Lots going on, so let's get right to it. First off, the crayfish molt is winding up. Lots of people were on some fish, but then those fish got scarce. What happened of course is the late summer molt, where the soft shells get on the shallow rocks and the feeding frenzy breaks out. Typically when a deep bite cools off quickly like that, fish will continue to bite, but they'll have a much smaller strike zone and the shallow fish will be active. But with so much food around, it means you need to slow down and be more methodical with your presentations. Fish tight to cover, and take a deep breath to slow down. Remember my rule of slowing down: If you think you're fishing slow enough, you're still fishing twice as fast as you should be.Panfish bite has been consistent, and some quality bags are coming in. Generically the fish are moving to weed-edges and shallow weed clumps at the end of points. Classic late summer behavior, and a bit ahead of schedule. The best fishing is on the deeper weed edge along the main lake structure or secondary points. Slip bobbers will work, but vertically fishing for the deeper fish can really produce, especially if you can find some fish suspending. Don't be afraid to use big bait, including panfish leeches if you can find them. If they're not on the ends of structure, move out to the adjacent deep water and look for them suspended at the depth of the nearby structure. ( IE: if the point ends in 15 FOW, move out deeper, but look for the fish to be down 15')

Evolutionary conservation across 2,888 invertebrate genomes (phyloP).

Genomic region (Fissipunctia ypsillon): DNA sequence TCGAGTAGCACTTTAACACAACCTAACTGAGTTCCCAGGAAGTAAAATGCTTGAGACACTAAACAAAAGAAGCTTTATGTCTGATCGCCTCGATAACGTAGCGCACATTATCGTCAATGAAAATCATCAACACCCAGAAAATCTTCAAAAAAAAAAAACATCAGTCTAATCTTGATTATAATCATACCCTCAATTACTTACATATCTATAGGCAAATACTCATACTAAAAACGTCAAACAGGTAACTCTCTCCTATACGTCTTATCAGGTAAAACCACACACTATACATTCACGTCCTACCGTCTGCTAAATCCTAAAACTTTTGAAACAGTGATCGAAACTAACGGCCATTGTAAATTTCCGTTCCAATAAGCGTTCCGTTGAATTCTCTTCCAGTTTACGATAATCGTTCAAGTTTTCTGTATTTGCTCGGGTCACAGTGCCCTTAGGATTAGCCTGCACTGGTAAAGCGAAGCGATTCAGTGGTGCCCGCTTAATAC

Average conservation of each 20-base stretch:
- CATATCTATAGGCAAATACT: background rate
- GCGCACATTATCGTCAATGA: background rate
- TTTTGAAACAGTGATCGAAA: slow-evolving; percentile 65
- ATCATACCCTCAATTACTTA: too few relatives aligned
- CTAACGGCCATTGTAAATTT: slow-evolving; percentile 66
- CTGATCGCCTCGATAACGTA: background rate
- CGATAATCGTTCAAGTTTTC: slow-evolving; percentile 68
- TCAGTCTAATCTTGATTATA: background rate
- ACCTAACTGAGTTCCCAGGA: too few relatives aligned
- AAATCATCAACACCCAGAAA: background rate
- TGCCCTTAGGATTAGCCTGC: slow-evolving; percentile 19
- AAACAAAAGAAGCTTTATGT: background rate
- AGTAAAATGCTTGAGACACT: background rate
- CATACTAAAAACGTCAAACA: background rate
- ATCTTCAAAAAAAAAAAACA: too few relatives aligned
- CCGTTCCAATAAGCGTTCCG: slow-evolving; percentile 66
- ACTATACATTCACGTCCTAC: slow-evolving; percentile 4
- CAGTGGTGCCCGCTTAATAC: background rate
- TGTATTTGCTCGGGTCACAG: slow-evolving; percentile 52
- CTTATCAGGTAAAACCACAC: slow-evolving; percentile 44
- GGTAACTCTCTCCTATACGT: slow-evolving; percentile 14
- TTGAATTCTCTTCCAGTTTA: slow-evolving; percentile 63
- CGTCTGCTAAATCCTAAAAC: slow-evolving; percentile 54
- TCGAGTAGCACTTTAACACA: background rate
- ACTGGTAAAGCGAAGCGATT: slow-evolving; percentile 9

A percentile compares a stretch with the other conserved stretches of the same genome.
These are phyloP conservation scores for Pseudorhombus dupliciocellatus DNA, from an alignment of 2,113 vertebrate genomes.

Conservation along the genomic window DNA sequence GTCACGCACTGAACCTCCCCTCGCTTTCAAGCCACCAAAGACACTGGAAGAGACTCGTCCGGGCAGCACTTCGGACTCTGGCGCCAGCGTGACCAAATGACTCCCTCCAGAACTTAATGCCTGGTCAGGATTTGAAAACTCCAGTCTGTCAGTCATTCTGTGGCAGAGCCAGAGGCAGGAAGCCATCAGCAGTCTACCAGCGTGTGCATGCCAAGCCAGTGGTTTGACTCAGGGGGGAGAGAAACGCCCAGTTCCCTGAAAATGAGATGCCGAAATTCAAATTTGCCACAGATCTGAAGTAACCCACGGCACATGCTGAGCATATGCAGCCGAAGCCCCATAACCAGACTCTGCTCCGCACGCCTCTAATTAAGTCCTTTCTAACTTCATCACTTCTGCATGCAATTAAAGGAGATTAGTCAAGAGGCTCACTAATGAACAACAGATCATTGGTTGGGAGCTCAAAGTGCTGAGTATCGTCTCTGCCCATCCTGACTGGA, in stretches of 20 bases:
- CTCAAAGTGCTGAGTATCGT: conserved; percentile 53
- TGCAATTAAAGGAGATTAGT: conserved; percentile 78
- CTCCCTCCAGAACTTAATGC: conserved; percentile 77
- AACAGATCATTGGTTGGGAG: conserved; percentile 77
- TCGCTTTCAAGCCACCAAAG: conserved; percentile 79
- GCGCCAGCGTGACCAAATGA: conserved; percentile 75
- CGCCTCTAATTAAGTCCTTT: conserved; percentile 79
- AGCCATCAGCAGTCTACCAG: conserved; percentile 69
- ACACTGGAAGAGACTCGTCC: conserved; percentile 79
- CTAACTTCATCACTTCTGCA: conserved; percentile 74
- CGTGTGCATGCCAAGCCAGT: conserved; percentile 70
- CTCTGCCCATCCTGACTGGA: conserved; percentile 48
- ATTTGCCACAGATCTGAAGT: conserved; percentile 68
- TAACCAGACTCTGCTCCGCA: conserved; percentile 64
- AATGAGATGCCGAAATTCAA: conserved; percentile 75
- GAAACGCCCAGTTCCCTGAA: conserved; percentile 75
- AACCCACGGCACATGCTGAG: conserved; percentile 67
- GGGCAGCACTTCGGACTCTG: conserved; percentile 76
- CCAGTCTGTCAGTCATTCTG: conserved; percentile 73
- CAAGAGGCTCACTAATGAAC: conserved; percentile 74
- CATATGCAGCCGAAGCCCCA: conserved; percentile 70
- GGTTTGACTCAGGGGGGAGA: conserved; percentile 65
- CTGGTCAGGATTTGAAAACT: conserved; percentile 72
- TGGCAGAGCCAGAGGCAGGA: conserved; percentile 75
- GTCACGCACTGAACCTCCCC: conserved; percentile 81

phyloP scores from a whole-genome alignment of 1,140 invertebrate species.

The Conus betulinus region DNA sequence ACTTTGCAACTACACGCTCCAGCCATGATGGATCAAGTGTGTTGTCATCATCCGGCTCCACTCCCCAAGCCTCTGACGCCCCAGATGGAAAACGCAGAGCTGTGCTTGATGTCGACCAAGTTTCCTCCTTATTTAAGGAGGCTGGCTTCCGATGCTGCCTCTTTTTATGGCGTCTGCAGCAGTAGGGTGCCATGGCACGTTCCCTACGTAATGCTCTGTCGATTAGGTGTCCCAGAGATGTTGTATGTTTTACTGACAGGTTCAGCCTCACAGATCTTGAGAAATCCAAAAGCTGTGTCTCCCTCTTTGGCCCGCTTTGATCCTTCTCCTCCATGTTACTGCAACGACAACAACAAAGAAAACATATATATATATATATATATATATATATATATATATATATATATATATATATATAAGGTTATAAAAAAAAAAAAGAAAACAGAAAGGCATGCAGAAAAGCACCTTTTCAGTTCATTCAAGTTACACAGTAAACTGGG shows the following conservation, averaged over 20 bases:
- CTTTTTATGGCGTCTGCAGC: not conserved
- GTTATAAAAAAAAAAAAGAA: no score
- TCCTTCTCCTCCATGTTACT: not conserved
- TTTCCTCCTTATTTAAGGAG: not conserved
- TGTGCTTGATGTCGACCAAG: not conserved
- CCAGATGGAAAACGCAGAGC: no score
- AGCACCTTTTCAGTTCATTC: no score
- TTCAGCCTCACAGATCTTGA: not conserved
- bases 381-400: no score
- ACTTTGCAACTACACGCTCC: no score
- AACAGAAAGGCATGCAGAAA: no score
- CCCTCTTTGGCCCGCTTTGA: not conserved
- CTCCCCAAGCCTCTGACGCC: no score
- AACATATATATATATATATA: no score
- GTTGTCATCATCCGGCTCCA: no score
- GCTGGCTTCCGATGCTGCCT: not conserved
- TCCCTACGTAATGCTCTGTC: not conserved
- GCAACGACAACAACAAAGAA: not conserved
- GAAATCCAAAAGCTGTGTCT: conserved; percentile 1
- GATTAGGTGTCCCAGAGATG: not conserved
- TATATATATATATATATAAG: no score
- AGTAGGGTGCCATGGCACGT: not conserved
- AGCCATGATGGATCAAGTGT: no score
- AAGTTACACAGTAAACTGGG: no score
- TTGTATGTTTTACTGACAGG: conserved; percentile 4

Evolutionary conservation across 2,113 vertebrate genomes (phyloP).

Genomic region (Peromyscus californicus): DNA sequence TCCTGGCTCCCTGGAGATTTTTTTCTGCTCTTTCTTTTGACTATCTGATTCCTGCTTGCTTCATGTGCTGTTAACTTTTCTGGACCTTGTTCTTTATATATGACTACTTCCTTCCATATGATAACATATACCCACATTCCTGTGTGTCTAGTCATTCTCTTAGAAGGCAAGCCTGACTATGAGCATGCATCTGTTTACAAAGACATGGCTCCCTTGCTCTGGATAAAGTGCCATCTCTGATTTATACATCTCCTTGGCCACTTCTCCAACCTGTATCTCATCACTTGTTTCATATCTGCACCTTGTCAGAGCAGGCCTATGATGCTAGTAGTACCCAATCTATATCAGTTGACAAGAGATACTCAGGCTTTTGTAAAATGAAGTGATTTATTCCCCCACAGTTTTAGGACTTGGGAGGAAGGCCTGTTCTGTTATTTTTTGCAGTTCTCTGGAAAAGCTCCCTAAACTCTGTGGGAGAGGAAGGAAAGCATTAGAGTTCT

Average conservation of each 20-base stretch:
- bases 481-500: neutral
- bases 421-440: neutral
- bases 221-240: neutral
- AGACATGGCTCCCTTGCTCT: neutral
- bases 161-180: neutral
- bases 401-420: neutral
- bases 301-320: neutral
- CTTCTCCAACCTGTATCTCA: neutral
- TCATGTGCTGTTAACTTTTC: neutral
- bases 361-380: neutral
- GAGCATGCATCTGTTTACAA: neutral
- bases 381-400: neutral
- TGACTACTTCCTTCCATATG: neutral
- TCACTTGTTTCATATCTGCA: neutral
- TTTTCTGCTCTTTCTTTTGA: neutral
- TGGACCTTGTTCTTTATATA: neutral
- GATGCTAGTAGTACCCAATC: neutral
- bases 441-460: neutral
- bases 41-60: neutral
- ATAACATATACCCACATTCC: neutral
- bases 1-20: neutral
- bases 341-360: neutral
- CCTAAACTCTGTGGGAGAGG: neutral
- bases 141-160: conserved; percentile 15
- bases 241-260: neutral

Bass are starting to school up and chase bait. (Again, this is a bit ahead of schedule for the season) Look for active fish to be chasing late hatching baitfish on shallow flats. Topwaters, jigworms, grubs and wacky worms can really catch some quality bags right now, especially if you're close to active fish. Docks and slop have been pretty hot with the warmer weather, but flipping or working a texas rig or jig worm through isolated points and weed edges produced some quality bites for me the last couple of days.
Walleye are patrolling the flats for bait. Jigging in the weeds can be dynamite, especially early and late, but don't be afraid to work edges/drops in 18-22 FOW, or to throw minnowbaits around visible subsurface patches of weeds. Controlled drifting or back trolling with lindy rigs has been working on the windy days where jigging has been tough. Don't fish an area without visible baitfish right now, and be ready for white/yellowbass to steal lots of bait.
Pike are making an early fall move, and I saw several quality pike patrolling the shallow water in search of food when I was out this past week. Buzzbaits, spinners and small lipless crankbaits will all produce right now, but the real ticket is a slip sinker rig with heavy floro and a small sucker dragged ever so slowly through weeds in 18-25 FOW.
Musky fishing was pretty slow this past week. My regular sources all reported a tough week, but things are starting to happen.